Senior Art Honors students exhibit work
McDaniel College’s Student Honors Exhibition features a variety of work from six senior Art students. Titled “The Identity Collective: Exploring the Art of Self,” this annual exhibition runs March 2–17, with an opening reception March 2, 5:30–7:30 p.m., and a gallery talk at 6 p.m., in Rice Gallery, Peterson Hall.
Seniors showcasing their works are Suzannah Banister of Cockeysville, Md., Anna Eckard of Westminster, Md., Sarah McRoberts of Damascus, Md., Rachel Sentz of Felton, Pa., Amber Smith of Baltimore and Hannah Sommer of Taneytown, Md.
The exhibition and reception are both free and open to the public. Rice Gallery hours are Monday through Friday, noon–4 p.m., and Saturday, noon–5 p.m. Call 410-857-2595 for more information.
About the Artists:
Suzannah Banister focuses on “opacity and color to represent different perceived identities” with “a mix of two dimensional and three dimensional works as a direct representation of the different dimensions of [her] identity.”
Anna Eckard utilizes multi-media and digital art to examine the change in identity politics in society, focusing on the concept of labels and communities. She said, “A young person may be more inclined to tell the world they’re a Slytherin, or an Aquarius, or a dog person before they consider aspects like class, race or gender.”
Sarah McRoberts explains, “The world has changed a lot since the 1970s and 1980s, both technologically and culturally, yet the things left over from these times have always left me, a kid born in 1995, feeling most at home, and yearning with nostalgia for a time I never experienced in the first place.” McRoberts exhibits mixed media that examines the changes in music and technology from the 1970s and 1980s to today “using materials and technologies that actually existed during this time whenever possible,” such as vinyl records, videotapes and Rolodexes™.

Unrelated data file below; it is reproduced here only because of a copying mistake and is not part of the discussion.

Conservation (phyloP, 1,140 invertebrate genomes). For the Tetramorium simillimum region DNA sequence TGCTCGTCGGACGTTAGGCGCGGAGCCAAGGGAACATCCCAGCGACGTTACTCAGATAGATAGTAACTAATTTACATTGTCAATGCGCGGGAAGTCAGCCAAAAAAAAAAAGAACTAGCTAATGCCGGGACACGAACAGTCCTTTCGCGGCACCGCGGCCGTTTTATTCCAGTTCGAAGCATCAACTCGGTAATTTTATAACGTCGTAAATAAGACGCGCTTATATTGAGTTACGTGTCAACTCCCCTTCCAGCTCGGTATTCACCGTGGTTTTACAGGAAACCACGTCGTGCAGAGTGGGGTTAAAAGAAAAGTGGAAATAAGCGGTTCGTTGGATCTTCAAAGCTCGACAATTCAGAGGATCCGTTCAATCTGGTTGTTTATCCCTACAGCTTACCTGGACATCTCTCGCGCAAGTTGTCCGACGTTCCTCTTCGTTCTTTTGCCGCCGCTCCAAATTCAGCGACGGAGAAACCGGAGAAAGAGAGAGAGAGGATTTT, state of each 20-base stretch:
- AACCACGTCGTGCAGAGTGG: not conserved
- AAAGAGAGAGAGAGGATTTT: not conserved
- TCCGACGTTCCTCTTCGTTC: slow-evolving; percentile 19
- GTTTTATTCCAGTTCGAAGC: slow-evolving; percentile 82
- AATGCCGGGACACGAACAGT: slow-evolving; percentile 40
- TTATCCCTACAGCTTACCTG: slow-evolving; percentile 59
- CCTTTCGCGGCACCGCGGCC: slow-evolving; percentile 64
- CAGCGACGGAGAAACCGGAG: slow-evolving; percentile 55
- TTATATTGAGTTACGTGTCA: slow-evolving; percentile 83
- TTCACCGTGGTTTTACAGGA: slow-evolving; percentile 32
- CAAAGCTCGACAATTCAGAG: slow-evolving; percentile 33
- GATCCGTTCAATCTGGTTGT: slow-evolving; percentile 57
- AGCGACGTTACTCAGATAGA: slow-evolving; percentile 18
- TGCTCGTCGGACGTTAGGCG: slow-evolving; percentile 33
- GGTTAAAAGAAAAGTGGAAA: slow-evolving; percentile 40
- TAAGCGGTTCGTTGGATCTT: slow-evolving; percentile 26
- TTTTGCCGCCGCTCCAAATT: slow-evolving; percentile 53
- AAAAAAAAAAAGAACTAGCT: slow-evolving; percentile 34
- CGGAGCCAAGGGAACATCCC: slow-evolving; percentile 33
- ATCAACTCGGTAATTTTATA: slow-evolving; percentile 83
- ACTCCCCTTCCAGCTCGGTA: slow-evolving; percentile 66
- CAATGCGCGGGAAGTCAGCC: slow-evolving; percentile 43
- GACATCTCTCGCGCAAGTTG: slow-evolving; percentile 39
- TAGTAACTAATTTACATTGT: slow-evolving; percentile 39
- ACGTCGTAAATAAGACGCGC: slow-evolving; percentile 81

Rachel Sentz said, “My work is a clear testament to the struggle I am facing with identity internally, but also as an outward expression. The dichotomy between abstract representation and personal connection is apparent in my sporadic choice of media and subject matter. My aim is to provide viewers with a physical representation of the identity battle we are all faced with daily, while also showing how each component of our identities cohesively molds to create the larger whole of our identity as complex individuals surrounded by complex environments.”
Amber Smith emphasizes the use of color in her artwork. She notes that color “is often rooted in its environmental, cultural and historical contexts” and can “invoke various behaviors,” as well as be used “for many cultural practices.” She said, “To explore the meanings and use of color, my art uses color psychology and theory, cultural and historical context, and individual perception.”
Hannah Sommer explores the notion of identity through “fragment(s) of what makes (her) identity,” indicating that these fragments “are not wholly self-specific and are universally shared.” Sommer said, “My work is a way of sharing myself indirectly with the world, but also a way to invite my viewer to feel connected and perhaps cause them to begin their own introspection.”